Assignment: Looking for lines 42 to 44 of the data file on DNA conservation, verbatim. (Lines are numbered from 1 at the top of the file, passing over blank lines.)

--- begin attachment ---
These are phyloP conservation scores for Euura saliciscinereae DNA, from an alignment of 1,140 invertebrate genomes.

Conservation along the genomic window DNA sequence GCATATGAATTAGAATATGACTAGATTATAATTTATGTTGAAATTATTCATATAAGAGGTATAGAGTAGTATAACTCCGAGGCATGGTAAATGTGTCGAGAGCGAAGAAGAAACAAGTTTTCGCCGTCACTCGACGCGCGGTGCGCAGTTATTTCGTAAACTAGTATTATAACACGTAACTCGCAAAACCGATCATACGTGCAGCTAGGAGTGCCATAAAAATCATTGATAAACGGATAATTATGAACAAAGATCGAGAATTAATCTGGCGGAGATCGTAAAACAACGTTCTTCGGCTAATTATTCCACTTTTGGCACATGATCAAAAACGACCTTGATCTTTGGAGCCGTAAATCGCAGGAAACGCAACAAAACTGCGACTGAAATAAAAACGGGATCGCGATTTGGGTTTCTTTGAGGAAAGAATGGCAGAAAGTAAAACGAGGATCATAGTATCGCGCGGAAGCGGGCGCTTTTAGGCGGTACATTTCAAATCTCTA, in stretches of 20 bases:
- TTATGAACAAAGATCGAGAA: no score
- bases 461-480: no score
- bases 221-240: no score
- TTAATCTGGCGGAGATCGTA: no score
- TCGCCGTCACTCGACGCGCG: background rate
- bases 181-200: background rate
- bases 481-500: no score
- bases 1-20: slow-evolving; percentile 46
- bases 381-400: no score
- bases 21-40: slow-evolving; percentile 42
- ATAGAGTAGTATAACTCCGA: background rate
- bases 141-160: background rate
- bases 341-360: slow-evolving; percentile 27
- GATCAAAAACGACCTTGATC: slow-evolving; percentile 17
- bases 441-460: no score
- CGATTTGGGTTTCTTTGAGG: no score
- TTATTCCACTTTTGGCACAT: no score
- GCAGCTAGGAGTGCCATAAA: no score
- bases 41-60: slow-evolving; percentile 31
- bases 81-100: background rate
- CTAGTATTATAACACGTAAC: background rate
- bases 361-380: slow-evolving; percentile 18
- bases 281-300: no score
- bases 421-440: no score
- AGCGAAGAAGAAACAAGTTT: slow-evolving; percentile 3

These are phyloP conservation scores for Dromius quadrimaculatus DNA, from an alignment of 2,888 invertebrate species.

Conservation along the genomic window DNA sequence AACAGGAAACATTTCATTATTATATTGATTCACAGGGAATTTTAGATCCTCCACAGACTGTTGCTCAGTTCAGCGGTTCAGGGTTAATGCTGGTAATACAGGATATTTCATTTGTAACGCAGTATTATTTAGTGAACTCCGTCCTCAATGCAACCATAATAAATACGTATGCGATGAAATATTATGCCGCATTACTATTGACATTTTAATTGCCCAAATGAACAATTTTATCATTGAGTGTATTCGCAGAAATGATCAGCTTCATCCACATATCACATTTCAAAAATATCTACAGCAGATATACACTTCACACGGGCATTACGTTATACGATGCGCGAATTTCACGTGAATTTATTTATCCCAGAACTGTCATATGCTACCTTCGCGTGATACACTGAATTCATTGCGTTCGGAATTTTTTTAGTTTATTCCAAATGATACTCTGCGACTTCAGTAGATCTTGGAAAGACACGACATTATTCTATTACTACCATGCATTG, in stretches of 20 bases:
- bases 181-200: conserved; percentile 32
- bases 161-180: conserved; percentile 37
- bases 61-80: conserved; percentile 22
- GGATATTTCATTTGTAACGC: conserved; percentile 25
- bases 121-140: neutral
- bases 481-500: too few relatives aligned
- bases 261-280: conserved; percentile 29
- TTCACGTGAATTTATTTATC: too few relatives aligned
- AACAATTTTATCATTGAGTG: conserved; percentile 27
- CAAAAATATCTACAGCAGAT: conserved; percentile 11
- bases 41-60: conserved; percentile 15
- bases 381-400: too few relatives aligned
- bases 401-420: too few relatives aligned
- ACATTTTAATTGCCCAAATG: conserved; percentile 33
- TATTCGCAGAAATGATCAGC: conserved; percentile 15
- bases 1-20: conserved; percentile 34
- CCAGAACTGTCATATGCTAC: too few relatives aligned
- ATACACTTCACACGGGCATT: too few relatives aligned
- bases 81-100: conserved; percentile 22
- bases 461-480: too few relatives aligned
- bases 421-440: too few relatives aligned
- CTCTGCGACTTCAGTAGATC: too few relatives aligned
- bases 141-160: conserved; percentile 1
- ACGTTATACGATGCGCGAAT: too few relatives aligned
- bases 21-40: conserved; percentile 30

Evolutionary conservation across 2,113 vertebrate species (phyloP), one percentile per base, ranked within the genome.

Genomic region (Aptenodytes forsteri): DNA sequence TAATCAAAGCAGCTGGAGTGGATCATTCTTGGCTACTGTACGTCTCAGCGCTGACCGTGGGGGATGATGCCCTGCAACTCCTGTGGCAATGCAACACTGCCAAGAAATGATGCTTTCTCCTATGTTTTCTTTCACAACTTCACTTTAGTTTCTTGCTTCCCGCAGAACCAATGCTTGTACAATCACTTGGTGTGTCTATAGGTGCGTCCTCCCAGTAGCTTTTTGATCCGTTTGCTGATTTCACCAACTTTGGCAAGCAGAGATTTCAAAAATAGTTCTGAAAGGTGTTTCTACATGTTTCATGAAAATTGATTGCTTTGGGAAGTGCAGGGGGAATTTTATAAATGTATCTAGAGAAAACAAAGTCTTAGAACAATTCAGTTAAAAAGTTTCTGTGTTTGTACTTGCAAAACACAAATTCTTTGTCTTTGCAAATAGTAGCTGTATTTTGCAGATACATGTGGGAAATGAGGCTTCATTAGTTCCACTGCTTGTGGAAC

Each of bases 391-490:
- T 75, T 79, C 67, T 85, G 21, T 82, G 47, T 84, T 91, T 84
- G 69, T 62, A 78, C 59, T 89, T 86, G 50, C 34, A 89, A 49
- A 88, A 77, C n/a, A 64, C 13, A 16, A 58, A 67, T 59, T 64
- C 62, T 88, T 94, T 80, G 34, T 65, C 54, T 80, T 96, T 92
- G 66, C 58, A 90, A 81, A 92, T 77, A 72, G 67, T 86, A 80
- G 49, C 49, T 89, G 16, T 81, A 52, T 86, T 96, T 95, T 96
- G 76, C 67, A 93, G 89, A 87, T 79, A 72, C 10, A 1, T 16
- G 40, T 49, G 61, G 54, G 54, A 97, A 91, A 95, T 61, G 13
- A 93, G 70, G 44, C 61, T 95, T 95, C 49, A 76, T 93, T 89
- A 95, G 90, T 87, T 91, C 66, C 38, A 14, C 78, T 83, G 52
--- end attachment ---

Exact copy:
- bases 401-420: too few relatives aligned
- ACATTTTAATTGCCCAAATG: conserved; percentile 33
- TATTCGCAGAAATGATCAGC: conserved; percentile 15